A List Like No Other
I am a huge fan of lists. Whether it’s for domestic tasks in the home, work-based jobs, or even for leisure activities, making a list of everything that needs to be done checks me into some special realm of organizational bliss in my brain. But even for those who are not naturally list-minded, this bright and inspiring visual method is sure to enable you to see how your broken-down tasks can soon build back up into empowering achievements.
Everyone knows how to make a basic to-do list, with a set of tasks and tick-boxes in order to scratch them off when they’re complete. And it’s true that when some people see a huge, faceless list of tasks in front of them which they have to complete, that effect can be even more frightening than observing the project as a whole. So how do we combat these monotonies and fears?
The method we’re going to explore today employs visual stimuli like color-coding, imagery, text size, and placement in order to cultivate a better habit of organization and help your brain retain that list of broken-down tasks in order to complete them on time. Again, this is a practice best done by hand, for the kinesthetic method of writing and coding your lists helps you to embed the words into your memory better and gets your brain thinking about the tasks at hand.
There are different ways in which you might code and present your to-do list depending on the nature of your work, but I’m going to cover the basic visual approaches that should apply to most situations. In Lesson Two, we discussed the strategy of breaking your work down into more achievable tasks, so it’s handy to have a list of those small tasks here for reference to see how your coding system might work.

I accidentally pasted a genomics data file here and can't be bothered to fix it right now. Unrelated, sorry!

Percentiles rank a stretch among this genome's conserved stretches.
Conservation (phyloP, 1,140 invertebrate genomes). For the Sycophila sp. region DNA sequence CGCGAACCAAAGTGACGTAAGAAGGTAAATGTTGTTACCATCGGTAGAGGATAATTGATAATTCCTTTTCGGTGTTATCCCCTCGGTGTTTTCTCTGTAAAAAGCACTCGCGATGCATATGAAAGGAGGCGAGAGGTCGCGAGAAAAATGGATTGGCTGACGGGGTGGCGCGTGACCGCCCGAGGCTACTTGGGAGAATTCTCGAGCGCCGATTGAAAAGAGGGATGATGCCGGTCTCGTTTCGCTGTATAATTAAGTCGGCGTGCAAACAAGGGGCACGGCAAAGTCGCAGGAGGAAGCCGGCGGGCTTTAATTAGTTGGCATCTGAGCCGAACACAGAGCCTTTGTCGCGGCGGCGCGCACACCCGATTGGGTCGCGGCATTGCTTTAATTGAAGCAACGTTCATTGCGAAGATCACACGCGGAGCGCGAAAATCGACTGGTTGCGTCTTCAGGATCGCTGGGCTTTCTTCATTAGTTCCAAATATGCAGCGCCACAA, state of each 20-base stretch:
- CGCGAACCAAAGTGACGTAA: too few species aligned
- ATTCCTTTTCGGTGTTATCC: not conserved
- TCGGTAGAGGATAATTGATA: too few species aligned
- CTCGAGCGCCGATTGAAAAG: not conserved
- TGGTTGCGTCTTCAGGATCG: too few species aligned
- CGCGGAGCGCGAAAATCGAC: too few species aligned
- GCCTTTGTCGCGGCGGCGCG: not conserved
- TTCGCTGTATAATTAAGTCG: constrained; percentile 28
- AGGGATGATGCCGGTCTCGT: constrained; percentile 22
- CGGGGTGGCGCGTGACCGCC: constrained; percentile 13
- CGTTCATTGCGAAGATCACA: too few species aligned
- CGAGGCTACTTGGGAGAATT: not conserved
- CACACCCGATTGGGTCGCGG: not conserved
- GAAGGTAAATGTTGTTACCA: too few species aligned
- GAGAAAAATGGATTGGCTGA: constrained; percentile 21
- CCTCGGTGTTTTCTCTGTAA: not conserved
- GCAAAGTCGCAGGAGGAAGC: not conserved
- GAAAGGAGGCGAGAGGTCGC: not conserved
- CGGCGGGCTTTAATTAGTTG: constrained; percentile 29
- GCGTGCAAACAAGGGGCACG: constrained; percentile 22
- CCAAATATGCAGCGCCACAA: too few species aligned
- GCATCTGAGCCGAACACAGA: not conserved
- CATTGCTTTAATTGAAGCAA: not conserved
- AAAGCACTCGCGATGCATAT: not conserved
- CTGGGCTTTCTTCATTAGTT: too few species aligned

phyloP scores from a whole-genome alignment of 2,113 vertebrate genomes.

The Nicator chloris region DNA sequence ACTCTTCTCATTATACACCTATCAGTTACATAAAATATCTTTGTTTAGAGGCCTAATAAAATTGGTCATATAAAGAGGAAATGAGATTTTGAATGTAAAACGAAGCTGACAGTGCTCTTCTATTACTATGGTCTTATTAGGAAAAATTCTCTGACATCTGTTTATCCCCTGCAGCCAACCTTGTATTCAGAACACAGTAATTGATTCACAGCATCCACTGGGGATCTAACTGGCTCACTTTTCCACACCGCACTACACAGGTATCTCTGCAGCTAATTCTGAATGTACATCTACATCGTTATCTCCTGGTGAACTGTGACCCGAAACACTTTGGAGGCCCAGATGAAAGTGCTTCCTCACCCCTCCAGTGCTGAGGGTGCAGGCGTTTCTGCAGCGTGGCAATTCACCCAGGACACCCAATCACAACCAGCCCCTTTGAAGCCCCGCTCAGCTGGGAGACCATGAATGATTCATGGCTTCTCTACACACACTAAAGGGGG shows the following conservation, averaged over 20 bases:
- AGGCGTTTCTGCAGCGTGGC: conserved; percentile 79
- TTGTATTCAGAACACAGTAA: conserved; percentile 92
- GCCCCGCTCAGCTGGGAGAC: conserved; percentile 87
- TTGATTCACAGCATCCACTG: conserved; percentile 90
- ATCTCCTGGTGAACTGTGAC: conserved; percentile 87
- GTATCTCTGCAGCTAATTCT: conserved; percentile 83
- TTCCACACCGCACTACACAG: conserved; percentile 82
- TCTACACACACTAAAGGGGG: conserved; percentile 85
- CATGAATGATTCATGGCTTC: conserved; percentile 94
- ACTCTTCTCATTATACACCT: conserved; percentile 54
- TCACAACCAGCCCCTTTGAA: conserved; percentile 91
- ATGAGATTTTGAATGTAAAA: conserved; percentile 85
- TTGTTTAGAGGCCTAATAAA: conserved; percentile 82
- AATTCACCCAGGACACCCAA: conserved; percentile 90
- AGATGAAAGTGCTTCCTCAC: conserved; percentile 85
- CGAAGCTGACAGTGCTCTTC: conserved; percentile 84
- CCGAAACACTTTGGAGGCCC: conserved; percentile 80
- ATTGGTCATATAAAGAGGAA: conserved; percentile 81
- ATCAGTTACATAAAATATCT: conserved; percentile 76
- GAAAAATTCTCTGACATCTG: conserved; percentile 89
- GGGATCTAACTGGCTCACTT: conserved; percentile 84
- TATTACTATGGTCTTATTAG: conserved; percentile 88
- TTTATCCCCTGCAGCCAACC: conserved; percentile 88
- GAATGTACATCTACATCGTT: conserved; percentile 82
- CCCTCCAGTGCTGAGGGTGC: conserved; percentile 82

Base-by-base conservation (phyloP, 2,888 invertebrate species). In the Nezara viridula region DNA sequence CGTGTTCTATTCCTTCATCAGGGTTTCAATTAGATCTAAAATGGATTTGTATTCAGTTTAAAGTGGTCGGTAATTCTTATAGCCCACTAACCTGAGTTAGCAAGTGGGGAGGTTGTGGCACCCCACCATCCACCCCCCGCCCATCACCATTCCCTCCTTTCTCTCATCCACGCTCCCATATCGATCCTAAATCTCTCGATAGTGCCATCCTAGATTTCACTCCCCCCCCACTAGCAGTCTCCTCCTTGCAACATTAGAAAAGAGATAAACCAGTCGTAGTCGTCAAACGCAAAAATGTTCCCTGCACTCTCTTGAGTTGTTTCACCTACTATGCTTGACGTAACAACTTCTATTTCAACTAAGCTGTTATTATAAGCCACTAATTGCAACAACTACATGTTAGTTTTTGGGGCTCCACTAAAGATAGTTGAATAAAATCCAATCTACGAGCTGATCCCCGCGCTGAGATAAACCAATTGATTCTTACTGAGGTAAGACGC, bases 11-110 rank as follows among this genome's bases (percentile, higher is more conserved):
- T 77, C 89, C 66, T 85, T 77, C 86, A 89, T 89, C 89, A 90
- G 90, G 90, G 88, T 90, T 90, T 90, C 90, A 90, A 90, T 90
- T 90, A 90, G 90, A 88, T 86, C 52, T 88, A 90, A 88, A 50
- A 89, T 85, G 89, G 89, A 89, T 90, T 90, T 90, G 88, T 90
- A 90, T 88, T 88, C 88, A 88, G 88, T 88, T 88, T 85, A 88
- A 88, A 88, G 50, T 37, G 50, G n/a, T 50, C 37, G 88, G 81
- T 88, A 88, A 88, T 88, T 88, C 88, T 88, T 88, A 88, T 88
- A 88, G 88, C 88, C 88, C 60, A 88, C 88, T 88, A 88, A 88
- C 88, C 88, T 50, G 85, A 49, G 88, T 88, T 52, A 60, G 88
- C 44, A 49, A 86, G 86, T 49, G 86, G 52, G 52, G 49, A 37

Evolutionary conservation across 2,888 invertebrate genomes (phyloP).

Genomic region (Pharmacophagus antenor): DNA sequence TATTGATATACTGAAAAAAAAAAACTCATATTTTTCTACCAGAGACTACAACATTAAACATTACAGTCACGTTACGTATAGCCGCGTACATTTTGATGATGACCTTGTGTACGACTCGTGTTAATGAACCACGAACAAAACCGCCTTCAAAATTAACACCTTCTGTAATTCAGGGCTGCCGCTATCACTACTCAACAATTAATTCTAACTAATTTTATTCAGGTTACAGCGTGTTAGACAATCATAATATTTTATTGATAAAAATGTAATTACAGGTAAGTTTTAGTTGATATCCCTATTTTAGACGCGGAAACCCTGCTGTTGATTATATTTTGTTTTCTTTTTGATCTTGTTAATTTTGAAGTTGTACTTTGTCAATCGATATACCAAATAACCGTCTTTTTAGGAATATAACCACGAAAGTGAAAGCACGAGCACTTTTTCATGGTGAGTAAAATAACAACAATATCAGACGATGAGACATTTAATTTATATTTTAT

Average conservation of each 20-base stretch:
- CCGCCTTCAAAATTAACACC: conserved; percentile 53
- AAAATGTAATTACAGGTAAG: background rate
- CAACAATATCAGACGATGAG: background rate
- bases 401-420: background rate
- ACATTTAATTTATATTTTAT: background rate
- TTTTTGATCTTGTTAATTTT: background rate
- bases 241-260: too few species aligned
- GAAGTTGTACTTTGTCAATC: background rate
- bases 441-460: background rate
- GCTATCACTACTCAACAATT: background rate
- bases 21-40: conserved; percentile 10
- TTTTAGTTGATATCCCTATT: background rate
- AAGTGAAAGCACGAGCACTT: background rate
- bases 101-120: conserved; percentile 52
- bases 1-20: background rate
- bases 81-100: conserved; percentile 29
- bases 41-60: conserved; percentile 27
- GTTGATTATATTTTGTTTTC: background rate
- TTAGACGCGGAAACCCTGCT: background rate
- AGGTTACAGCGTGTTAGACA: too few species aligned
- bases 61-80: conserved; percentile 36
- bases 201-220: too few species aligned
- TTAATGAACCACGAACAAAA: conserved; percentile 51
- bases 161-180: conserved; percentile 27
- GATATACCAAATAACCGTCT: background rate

The Colour Code: On a fresh notebook page with plenty of space, decide on the projects and types of work you need to accomplish that day. Set a color for each type depending on what you have available. Be sure that you write each task down in colored groupings so you can see how much of each type you’re working on, for example, there may be three design tasks in red, four writing tasks in blue, and two correspondence tasks in green. This can help you to switch between different types of work when you feel yourself getting bored.
The Shape Code: You can employ the use of shapes like squares, stars, and triangles to signify the priority or difficulty of different tasks. For example, if you have urgent tasks marked with stars, crossing them off later will give you a sense of relief, and if you mark easier tasks with triangles, you can refer to them quickly when you feel your focus slipping, and need something a little simpler to focus on for a while.
The Text Code: If you need a motivation boost, remember to add text or numerical notes to your tasks to indicate a percentage or part of work that will be complete when this is done. For example, you could add: “50% complete at this stage” to a task to motivate yourself to reach an official halfway point on your work.
It takes a little practice, but once you’ve found the coding system that works for you, making a daily to-do list and completing it will be a confidence-building exercise that allows you to celebrate every small victory. The trick is not to overload your list or make it too complicated for yourself at the day’s start. Remember: you can always add more later if you’re ahead of yourself, so start small and simple and work your way up.
In the next lesson, you’ll pick up a vital time management strategy to trick your brain into working for longer. This technique will teach you how to stop clock-watching and make time fly whilst you’re working, whilst also reminding you to take well-earned breaks. Best of all, it’s really easy to achieve.
See you then!
If this methodology for visual lists and short, sharp goals has got you hooked, you might want to look into the wider world of Bullet Journaling with this handy introduction.
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